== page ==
We humans take pride in our unique – some would say exalted – place in the animal kingdom. Language, a complex social structure, and an unparalleled ability to manipulate our environment are among the things which set us apart from other species. We are the only animal which can point to triumphs like space travel, organ transplants, nerve gas, for-profit prisons, and plastic-filled oceans.
Until fairly recent times, we also believed that we stood alone in our proclivity to addle our brains with alcohol and drugs. Alas, we can no longer claim that distinction. It seems that dolphins, dogs, wallabies, waxwings, and loads of other animals enjoy getting loaded, too.
Tales of drunken monkeys, plastered pachyderms, and caffeinated goats have circulated for hundreds of years, though it took a while before anyone got around to investigating these claims. It turns out that many such stories are true. We’ll start with booze, which animals can get a hold of at the nearest pub. And anywhere that ripe fruit and sunshine are available.
If you watched Pirates of the Caribbean, you know they were required to carry stuff like sails, ropes, cannons, and either a parrot or a monkey. The sad truth is that the vervet monkeys which inhabit St. Kitts, Barbados and a couple of other Caribbean islands arrived on slave ships. YouTube abounds with videos of these primates pinching cocktails from patrons of beachfront bars and becoming uproariously drunk. Interestingly, monkeys drink like we do.
In a 1999 McGill University study, researchers gave 1,000 captive monkeys free access to alcohol mixed either with juice or water. They found that roughly 15% drank very little, while 15% were “social drinkers” who imbibed cocktails only with their peers. Another 15% were heavy drinkers, choosing alcohol without fruit juice. This clique was fully functional in the larger group, however, and tended to be dominant. And, similar to the human population, about five percent (mostly young males) drank themselves into a stupor.
Closer to home, North American songbirds sometimes get grounded when they eat too much fermented fruit. This can easily happen in the spring when migrant birds gorge on crabapples which have overwintered, or arrowwood, winterberry, and other native berries still clinging to branches. Cedar waxwings, which feed largely on fruit, are especially vulnerable to intoxication or even fatal alcohol poisoning. Certainly some of this is accidental, but birds have been observed breaking the skin on fruit, thus exposing the juices to airborne yeast spores, and returning 24-48 hours later to selectively eat the fizzy fruit.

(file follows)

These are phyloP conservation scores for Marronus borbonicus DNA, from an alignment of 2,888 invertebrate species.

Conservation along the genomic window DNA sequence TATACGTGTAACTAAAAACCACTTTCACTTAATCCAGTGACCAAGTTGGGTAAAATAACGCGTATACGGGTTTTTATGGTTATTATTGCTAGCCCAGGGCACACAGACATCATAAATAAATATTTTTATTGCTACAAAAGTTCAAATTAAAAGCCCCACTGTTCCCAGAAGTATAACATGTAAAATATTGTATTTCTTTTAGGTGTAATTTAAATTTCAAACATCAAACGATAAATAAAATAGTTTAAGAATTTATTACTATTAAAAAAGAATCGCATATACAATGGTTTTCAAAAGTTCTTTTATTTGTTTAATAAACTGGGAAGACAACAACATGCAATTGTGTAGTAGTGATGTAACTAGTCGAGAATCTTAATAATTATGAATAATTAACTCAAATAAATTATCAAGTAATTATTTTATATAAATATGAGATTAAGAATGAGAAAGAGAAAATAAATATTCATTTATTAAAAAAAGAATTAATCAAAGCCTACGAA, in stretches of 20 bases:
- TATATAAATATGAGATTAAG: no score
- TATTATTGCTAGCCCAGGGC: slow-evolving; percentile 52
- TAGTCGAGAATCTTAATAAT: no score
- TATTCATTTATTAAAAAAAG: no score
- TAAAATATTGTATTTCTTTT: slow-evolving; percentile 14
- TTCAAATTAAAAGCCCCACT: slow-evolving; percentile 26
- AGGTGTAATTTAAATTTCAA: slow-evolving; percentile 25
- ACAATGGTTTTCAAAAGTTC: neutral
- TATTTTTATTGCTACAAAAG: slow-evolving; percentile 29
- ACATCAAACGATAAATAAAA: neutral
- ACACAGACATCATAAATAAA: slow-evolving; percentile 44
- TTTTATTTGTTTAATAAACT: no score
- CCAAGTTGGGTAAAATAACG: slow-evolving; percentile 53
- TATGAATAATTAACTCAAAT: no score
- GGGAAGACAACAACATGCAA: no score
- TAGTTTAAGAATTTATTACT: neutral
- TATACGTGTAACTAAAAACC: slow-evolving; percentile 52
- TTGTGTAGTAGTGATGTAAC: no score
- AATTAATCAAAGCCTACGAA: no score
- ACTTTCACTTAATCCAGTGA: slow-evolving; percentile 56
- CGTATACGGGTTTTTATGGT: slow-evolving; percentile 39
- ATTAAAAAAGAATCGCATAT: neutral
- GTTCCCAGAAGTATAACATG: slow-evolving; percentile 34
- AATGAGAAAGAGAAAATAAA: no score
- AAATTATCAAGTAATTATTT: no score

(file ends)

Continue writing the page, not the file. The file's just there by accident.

But there are plenty of naturally occurring drugs out there besides alcohol for animals to choose from. Madagascar red-fronted lemurs chew on giant millipedes which secrete toxic benzoquinone, a natural insect repellant the lemurs rub over their bodies. They continue harvesting benzoquinone, which also happens to be psychoactive, until they are utterly stoned. Obviously they don’t do this all the time or they would have long ago died out. Also a popular animal video topic on YouTube.
Catnip, which grows worldwide, is perhaps the best-known pet drug. About a third of all cats are genetically immune to its effects, though, so some cats get left out of the fun. This might explain why South American jaguars have been documented chewing on the roots of the yage vine (Banisteriopsis caapi), a powerful hallucinogen. Banisteriopsis caapi is used by native peoples to induce visions as part of religious ceremonies. You have to wonder what jaguars hallucinate about.
Other pets take a little nip of something now and again, too. Dogs are known to sometimes lick or even suck on toads, which release a toxin that stupefies the pooches.
Down Under, where nearly half of the world’s medical opium is grown, they’ve had problems with security. But not the typical kind. On the Australian island of Tasmania, the Attorney General had to make an unusual report in 2009 to a Parliamentary committee on opium security. “We have a problem,” she testified, “with wallabies entering poppy fields, getting as high as a kite and going around in circles.” Evidently, the wallabies would trample a little “crop circle” before passing out. And here we were thinking it was aliens the whole time.
Speaking of down under, marine life can be a blast as well. We don’t know if pufferfish get high, but when threatened, they swell up and release a powerful neurotoxin. In very small doses, it apparently has narcotic effects. Dolphins have been filmed on a number of occasions sharing an inflated pufferfish, each one having a taste, or puff, before passing it down the line. By the time they let the pufferfish go, the dolphins are deeply intoxicated. There is a great BBC documentary on this phenomenon.
And finally, the mystery of Santa and his flying reindeer has been explained. Reindeer, which in North America are called caribou, seek out the fly agaric mushroom Amanita muscaria. This is the cute red-capped toadstool with white polka dots so often used by elves, gnomes, and other such folk as a place to sit. Amanita muscaria is a potent hallucinogen used by Siberian shamans for millennia. No wonder Santa’s reindeer can circumnavigate the globe in a single night.
Just because something is naturally occurring doesn’t mean it’s safe – poison ivy, giant hogweed, and water-hemlock are natural too. And plenty of birds, monkeys and other animals die as a result of their intoxication. Please drink or puff (or chew millipedes) responsibly.
Photo of Zazou the cat demonstrating the effects of catnip: rolling, pawing, scampering, etc courtesy Wikimedia user Montrealais.